Art by Madeline Duvall
Every morning about 56.6 million kids attend to schools spanning Pre-K through 12th grade in the United States with the expectation that they are receiving an education that promises a bright future.
However, teachers in the United States suffer from a severe lack of proper compensation, thus affecting a students ability to be successful.
The average salary for a teacher in the United States in the 2017-2018 academic year was $39,249, according to the National Education Association. With the responsibility of educating America’s future, the minuscule salaries that teachers currently receive are problematic.
At Pepperdine, only 1.5% (about 51 students) of the undergraduate class is pursuing degrees in education, according to Seaver College data. With the lack of pay that teachers receive in the United States it is important to understand that the issue of teacher underpay is not just affecting current students and educators but is directly affecting the number of undergraduates who are pursuing the profession.
Since 2012, the number of students who graduate college with a degree in education has fallen from 104,698 to 87,217 which is about 17%, according to the National Center for Education Statistics. As the population of the United States continues to grow, the need for teachers does so, too. With the drop in teachers nationwide, America’s schools are at risk.
When paid sufficiently, teaching quality and student achievement both improve, according to a report by Michigan State University. That being said, when teachers are paid more not only will the American education system advance, but students will see changes to their performance as well.
In 2018 the United States’ witnessed teacher strikes erupt in multiple states over the issue of teacher salaries and more. With wages across the country having “generally” raised from 2000 to 2017, teacher salaries nationwide have fallen 1.6%, according to a report by CNN.
Teachers hold in their hands the resources for success for millions of kids in the United States. Teachers save lives every day through education. They provide students communities to learn in, making them an essential part of life.
The power of a passionate teacher goes far beyond the classroom. For many students, including myself, passionate and dedicated teachers have the ability to change one’s entire trajectory.
For some, educators have inspired entire career paths and for others, they have driven students to explore new worldviews and ideas through challenging curriculum. However, it is important to realize that teachers are not just educators- they are counselors, mentors, advisors and leaders.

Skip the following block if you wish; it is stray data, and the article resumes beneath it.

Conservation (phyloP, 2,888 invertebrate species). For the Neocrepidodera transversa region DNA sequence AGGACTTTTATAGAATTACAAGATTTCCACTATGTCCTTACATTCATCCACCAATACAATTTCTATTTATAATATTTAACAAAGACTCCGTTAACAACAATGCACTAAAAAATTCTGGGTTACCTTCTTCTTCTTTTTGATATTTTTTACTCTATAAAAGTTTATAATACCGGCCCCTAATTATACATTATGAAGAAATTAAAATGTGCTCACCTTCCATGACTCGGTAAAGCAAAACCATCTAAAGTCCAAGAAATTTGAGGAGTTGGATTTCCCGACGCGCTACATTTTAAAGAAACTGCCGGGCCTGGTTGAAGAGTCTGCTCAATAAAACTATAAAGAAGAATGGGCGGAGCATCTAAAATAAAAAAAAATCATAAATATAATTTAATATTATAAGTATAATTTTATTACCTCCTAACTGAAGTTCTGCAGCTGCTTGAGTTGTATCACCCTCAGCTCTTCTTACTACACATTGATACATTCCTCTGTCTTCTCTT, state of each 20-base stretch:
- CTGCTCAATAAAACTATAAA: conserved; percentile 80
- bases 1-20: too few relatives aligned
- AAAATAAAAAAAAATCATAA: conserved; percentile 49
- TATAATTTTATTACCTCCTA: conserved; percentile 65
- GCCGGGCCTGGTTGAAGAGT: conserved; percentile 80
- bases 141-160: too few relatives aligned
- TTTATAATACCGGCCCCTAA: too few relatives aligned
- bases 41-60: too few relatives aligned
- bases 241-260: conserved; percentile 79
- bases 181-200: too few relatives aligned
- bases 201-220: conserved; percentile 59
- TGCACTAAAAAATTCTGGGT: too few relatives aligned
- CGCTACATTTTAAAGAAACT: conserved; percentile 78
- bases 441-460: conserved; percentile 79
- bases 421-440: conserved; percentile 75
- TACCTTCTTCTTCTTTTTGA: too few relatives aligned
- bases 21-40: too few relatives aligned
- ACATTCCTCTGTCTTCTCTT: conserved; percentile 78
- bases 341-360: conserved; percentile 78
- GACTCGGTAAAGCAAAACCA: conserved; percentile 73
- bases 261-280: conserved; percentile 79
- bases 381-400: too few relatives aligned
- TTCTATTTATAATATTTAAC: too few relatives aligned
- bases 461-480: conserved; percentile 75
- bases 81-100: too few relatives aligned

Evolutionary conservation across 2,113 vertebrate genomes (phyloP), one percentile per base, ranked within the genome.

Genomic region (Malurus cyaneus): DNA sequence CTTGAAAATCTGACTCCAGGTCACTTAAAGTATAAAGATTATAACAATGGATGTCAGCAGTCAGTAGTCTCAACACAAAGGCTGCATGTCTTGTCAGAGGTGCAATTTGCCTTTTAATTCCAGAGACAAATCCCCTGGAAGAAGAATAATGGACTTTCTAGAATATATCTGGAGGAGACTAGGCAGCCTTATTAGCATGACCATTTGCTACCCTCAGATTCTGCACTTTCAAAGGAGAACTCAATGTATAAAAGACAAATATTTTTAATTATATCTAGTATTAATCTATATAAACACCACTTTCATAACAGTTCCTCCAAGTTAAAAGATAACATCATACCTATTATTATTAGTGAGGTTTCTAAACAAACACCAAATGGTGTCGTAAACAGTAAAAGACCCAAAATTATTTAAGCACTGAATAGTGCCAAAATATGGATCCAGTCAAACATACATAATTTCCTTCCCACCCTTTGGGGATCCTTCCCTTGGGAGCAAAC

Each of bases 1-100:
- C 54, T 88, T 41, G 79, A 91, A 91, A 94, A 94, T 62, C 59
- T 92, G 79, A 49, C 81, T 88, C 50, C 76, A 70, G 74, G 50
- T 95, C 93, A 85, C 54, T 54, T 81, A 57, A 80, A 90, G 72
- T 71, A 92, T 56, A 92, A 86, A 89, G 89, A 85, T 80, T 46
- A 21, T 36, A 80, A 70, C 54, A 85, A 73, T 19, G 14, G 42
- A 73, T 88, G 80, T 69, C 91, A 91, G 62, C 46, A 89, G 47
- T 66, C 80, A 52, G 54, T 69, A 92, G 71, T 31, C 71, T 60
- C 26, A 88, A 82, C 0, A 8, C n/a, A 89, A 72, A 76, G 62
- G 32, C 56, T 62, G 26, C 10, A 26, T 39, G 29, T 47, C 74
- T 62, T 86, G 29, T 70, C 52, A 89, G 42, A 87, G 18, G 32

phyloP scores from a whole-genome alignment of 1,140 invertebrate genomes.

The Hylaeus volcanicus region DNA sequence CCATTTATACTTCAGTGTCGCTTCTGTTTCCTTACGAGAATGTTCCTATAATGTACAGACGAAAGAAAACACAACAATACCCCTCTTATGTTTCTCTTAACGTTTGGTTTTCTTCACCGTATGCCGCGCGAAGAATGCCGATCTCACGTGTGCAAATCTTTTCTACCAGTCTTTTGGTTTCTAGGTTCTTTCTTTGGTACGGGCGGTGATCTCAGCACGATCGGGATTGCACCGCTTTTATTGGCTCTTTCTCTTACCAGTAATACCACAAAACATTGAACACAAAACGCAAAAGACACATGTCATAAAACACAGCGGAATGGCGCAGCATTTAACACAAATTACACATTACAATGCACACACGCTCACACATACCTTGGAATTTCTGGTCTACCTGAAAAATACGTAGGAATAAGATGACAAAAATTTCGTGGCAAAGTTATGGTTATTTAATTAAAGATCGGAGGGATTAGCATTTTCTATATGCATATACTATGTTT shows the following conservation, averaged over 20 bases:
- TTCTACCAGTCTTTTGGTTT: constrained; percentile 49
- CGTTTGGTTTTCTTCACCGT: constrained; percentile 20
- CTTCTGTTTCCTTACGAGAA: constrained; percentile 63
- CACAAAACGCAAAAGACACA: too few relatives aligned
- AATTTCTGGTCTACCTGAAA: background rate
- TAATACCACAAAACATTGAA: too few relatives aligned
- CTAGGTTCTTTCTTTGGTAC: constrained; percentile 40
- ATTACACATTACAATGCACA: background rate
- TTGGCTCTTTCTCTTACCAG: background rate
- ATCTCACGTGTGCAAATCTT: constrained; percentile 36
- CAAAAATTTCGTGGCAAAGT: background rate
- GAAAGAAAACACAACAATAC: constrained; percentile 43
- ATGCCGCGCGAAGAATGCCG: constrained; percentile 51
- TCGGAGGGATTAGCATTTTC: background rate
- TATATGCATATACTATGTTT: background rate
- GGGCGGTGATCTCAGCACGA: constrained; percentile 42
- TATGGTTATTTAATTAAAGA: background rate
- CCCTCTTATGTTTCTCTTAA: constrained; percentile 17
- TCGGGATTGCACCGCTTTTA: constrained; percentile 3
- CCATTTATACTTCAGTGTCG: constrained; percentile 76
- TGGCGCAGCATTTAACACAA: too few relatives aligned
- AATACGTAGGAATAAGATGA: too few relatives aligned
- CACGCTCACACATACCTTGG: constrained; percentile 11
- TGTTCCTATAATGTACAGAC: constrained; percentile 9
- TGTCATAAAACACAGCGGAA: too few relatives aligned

It is not too crazy to dream of a world where we respect teachers like soldiers and pay them like doctors. In today’s society the pursuit for education is becoming increasingly divisive, according to a report from Pew Research. This new development makes the need for teacher accreditation and fair pay more important than ever, and it could be closer than we think.
Last week presidential candidates took the stage in the third Democratic debate and expressed their belief in raising teacher pay and supporting the public school system.
The community at Pepperdine University has a responsibility to bring the conversation of teacher pay to campus. While there may not be something one can do to create an immediate change for the 3.2 million public school teachers in the United States, there are opportunities to encourage change.
Start by demanding that the United States government pays them what they deserve. Let the issue of teacher pay and the success of students be an issue that influences voting patterns in the 2020 election, start petitions that will pressure Congress and state legislatures to consider raising wages and support the school system.
The education system is the most important institution in the United States. With the power to educate and create future leaders, scientists, inventors, business people and so much more, the education system decides the success of a nation.
Email Camryn Gordon: firstname.lastname@example.org